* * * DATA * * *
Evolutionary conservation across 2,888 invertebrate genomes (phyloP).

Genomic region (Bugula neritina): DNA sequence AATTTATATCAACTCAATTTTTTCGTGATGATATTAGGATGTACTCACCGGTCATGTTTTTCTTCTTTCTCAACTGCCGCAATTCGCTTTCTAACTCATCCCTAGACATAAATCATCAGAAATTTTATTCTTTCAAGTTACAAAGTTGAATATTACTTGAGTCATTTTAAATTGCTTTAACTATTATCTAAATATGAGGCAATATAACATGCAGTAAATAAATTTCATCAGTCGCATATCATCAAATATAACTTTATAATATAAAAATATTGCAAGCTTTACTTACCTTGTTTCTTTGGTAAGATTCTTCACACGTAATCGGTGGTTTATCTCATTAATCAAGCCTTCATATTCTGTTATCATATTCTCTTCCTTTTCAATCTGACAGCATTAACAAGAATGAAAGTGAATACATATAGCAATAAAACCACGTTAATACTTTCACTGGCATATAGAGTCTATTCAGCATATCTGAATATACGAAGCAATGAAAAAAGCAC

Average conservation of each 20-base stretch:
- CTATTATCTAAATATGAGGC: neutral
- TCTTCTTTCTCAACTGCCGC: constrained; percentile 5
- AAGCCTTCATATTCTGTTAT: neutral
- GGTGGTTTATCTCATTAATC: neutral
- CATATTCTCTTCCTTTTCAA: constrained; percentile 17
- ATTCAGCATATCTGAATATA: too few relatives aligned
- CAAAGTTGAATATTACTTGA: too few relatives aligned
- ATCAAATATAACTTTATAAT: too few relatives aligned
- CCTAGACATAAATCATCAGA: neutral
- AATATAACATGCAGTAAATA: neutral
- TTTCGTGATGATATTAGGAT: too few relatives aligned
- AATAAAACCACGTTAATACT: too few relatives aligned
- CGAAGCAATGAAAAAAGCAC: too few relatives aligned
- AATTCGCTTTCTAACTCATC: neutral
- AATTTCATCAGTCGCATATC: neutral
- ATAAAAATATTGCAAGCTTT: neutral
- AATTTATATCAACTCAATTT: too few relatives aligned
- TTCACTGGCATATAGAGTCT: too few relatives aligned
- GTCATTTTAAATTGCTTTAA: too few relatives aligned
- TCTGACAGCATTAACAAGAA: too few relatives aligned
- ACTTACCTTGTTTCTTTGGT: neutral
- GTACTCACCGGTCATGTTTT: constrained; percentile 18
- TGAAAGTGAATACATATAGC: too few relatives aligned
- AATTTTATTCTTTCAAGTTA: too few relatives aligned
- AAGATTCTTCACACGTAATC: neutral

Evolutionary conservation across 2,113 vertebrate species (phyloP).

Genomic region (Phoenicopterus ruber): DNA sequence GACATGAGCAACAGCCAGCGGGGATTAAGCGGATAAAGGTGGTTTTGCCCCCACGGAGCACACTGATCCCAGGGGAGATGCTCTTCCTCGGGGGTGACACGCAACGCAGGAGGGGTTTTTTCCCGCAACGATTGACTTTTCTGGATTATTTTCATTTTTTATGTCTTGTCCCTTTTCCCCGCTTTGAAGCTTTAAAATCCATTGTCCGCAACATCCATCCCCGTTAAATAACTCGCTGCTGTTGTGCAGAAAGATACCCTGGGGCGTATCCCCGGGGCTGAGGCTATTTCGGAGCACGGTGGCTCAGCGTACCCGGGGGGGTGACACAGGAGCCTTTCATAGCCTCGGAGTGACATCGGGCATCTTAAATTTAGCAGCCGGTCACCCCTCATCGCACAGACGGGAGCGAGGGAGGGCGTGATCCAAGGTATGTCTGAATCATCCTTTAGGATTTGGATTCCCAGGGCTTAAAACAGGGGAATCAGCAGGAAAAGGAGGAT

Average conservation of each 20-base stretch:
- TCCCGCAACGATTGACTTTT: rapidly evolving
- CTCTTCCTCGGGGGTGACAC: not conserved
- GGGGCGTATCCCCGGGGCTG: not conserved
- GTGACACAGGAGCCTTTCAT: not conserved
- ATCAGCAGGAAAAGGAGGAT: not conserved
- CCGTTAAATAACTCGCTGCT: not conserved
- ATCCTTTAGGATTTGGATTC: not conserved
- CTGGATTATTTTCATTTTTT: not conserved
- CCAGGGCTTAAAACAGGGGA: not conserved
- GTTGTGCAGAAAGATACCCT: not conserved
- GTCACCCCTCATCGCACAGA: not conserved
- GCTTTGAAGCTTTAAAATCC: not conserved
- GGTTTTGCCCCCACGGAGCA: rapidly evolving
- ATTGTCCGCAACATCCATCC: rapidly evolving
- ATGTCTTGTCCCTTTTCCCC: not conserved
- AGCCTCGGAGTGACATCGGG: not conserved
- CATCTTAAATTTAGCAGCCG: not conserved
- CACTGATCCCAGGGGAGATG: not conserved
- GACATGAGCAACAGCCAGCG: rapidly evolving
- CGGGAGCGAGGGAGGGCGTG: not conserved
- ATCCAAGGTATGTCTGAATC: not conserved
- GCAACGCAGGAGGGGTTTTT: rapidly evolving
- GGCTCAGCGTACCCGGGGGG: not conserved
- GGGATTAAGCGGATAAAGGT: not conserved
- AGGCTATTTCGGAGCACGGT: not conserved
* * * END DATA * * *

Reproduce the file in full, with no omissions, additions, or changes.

Evolutionary conservation across 2,888 invertebrate genomes (phyloP).

Genomic region (Bugula neritina): DNA sequence AATTTATATCAACTCAATTTTTTCGTGATGATATTAGGATGTACTCACCGGTCATGTTTTTCTTCTTTCTCAACTGCCGCAATTCGCTTTCTAACTCATCCCTAGACATAAATCATCAGAAATTTTATTCTTTCAAGTTACAAAGTTGAATATTACTTGAGTCATTTTAAATTGCTTTAACTATTATCTAAATATGAGGCAATATAACATGCAGTAAATAAATTTCATCAGTCGCATATCATCAAATATAACTTTATAATATAAAAATATTGCAAGCTTTACTTACCTTGTTTCTTTGGTAAGATTCTTCACACGTAATCGGTGGTTTATCTCATTAATCAAGCCTTCATATTCTGTTATCATATTCTCTTCCTTTTCAATCTGACAGCATTAACAAGAATGAAAGTGAATACATATAGCAATAAAACCACGTTAATACTTTCACTGGCATATAGAGTCTATTCAGCATATCTGAATATACGAAGCAATGAAAAAAGCAC

Average conservation of each 20-base stretch:
- CTATTATCTAAATATGAGGC: neutral
- TCTTCTTTCTCAACTGCCGC: constrained; percentile 5
- AAGCCTTCATATTCTGTTAT: neutral
- GGTGGTTTATCTCATTAATC: neutral
- CATATTCTCTTCCTTTTCAA: constrained; percentile 17
- ATTCAGCATATCTGAATATA: too few relatives aligned
- CAAAGTTGAATATTACTTGA: too few relatives aligned
- ATCAAATATAACTTTATAAT: too few relatives aligned
- CCTAGACATAAATCATCAGA: neutral
- AATATAACATGCAGTAAATA: neutral
- TTTCGTGATGATATTAGGAT: too few relatives aligned
- AATAAAACCACGTTAATACT: too few relatives aligned
- CGAAGCAATGAAAAAAGCAC: too few relatives aligned
- AATTCGCTTTCTAACTCATC: neutral
- AATTTCATCAGTCGCATATC: neutral
- ATAAAAATATTGCAAGCTTT: neutral
- AATTTATATCAACTCAATTT: too few relatives aligned
- TTCACTGGCATATAGAGTCT: too few relatives aligned
- GTCATTTTAAATTGCTTTAA: too few relatives aligned
- TCTGACAGCATTAACAAGAA: too few relatives aligned
- ACTTACCTTGTTTCTTTGGT: neutral
- GTACTCACCGGTCATGTTTT: constrained; percentile 18
- TGAAAGTGAATACATATAGC: too few relatives aligned
- AATTTTATTCTTTCAAGTTA: too few relatives aligned
- AAGATTCTTCACACGTAATC: neutral

Evolutionary conservation across 2,113 vertebrate species (phyloP).

Genomic region (Phoenicopterus ruber): DNA sequence GACATGAGCAACAGCCAGCGGGGATTAAGCGGATAAAGGTGGTTTTGCCCCCACGGAGCACACTGATCCCAGGGGAGATGCTCTTCCTCGGGGGTGACACGCAACGCAGGAGGGGTTTTTTCCCGCAACGATTGACTTTTCTGGATTATTTTCATTTTTTATGTCTTGTCCCTTTTCCCCGCTTTGAAGCTTTAAAATCCATTGTCCGCAACATCCATCCCCGTTAAATAACTCGCTGCTGTTGTGCAGAAAGATACCCTGGGGCGTATCCCCGGGGCTGAGGCTATTTCGGAGCACGGTGGCTCAGCGTACCCGGGGGGGTGACACAGGAGCCTTTCATAGCCTCGGAGTGACATCGGGCATCTTAAATTTAGCAGCCGGTCACCCCTCATCGCACAGACGGGAGCGAGGGAGGGCGTGATCCAAGGTATGTCTGAATCATCCTTTAGGATTTGGATTCCCAGGGCTTAAAACAGGGGAATCAGCAGGAAAAGGAGGAT

Average conservation of each 20-base stretch:
- TCCCGCAACGATTGACTTTT: rapidly evolving
- CTCTTCCTCGGGGGTGACAC: not conserved
- GGGGCGTATCCCCGGGGCTG: not conserved
- GTGACACAGGAGCCTTTCAT: not conserved
- ATCAGCAGGAAAAGGAGGAT: not conserved
- CCGTTAAATAACTCGCTGCT: not conserved
- ATCCTTTAGGATTTGGATTC: not conserved
- CTGGATTATTTTCATTTTTT: not conserved
- CCAGGGCTTAAAACAGGGGA: not conserved
- GTTGTGCAGAAAGATACCCT: not conserved
- GTCACCCCTCATCGCACAGA: not conserved
- GCTTTGAAGCTTTAAAATCC: not conserved
- GGTTTTGCCCCCACGGAGCA: rapidly evolving
- ATTGTCCGCAACATCCATCC: rapidly evolving
- ATGTCTTGTCCCTTTTCCCC: not conserved
- AGCCTCGGAGTGACATCGGG: not conserved
- CATCTTAAATTTAGCAGCCG: not conserved
- CACTGATCCCAGGGGAGATG: not conserved
- GACATGAGCAACAGCCAGCG: rapidly evolving
- CGGGAGCGAGGGAGGGCGTG: not conserved
- ATCCAAGGTATGTCTGAATC: not conserved
- GCAACGCAGGAGGGGTTTTT: rapidly evolving
- GGCTCAGCGTACCCGGGGGG: not conserved
- GGGATTAAGCGGATAAAGGT: not conserved
- AGGCTATTTCGGAGCACGGT: not conserved